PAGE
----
MADRID, 23 Abr. (EUROPA PRESS) -
The MiCA regulation, which this week received the final approval from the European Parliament, places the European Union at the forefront of the rest of the world in regulating crypto assets, according to the majority of experts consulted by Europa Press.
The regulation was endorsed by the plenary session of the European Parliament on Friday with 529 votes in favour, 29 against and 14 abstentions. However, the legal text still needs to be formally approved by the Council.
The regulation creates a legal framework to track crypto asset transfers and prevent money laundering, as well as a set of common rules on supervision and client protection.
"We have been working for years to ensure that we are the most regulated investment platform in Europe, and we are happy to see that the MiCA regulation is one step closer to coming into force. It is truly pioneering legislation worldwide, standardized regulations will bring confidence and security to the sector", said the CEO and founder of Bitpanda, Eric Demuth.
However, the Bitpanda executive has also highlighted that some problems that currently exist will continue to exist with this legal umbrella. "The application continues to focus disproportionately on the European companies that make the most effort to comply with the regulation and that does not make much sense," he criticized.
For his part, the director of Binance for Spain and Portugal, Javier García de la Torre, considers that the new legislative step "has marked a milestone in the development of the cryptocurrency and Web3 industry."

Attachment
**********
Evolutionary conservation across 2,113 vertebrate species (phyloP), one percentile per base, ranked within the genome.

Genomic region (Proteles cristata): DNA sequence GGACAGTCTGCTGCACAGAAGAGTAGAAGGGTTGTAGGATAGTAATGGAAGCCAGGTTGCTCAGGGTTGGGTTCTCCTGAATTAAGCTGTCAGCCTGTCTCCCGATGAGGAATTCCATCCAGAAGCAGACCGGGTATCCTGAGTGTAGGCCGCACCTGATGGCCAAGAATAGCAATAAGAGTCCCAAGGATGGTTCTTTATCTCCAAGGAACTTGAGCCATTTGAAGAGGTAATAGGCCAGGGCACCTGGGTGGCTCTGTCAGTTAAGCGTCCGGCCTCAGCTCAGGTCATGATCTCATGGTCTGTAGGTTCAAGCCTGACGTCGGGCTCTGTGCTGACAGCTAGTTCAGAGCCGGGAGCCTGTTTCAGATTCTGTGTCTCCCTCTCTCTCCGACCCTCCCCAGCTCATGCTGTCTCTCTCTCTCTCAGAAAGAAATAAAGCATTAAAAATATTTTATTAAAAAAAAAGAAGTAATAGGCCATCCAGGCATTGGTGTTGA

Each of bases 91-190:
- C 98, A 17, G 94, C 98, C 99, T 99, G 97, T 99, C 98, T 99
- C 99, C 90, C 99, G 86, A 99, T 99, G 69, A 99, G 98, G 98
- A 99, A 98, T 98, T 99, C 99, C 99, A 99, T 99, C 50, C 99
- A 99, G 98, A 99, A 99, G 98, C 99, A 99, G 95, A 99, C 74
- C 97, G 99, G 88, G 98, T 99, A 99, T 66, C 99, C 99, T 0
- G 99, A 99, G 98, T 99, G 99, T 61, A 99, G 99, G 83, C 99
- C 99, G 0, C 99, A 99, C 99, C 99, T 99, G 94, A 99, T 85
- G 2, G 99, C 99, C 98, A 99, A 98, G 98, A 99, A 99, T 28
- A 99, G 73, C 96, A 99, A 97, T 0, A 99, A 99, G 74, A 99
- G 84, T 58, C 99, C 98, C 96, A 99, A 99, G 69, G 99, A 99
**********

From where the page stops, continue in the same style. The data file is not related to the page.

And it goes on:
"MiCA will bring regulatory clarity to one of the largest markets in the world, making the EU, and Spain, an even more attractive place for Web3 companies to innovate and attract talent," the Binance expert continued.
In this way, García de la Torre considers that "small details will be key", but in general Binance that it is a "pragmatic solution" to the challenges facing the industry.
The regulation establishes specific requirements in the operations of providers with unhosted wallets so that they are obliged to verify transfers to or from their clients with one of these unregistered wallets.
It will also cover crypto assets that are not regulated by existing financial services legislation and its provisions cover transparency, disclosure, authorization and monitoring of their transactions.
In this way, consumers will be better informed about the risks, costs and charges related to their operations. Additionally, the new legal framework will support market integrity and financial stability by regulating public offerings of crypto assets.
The agreed text includes measures against market manipulation and to prevent money laundering, terrorist financing and other criminal activities.
"The fact that the EU has achieved a competitive advantage with the adoption of this law will become evident in the coming years, when other countries around the world use it as a model for their regulation of cryptocurrencies, the head of regulation has added. of Spectrum Markets, Alpay Soytürk.
On his side, Scope senior consultant Sam Theodore has positively assessed the fact that this standard acts as a "passport" and facilitates the expansion of crypto operators throughout Europe. In any case, he has also indicated that this new regulation "is an additional barrier" and "will lay the foundations for greater clarity on the future digital euro".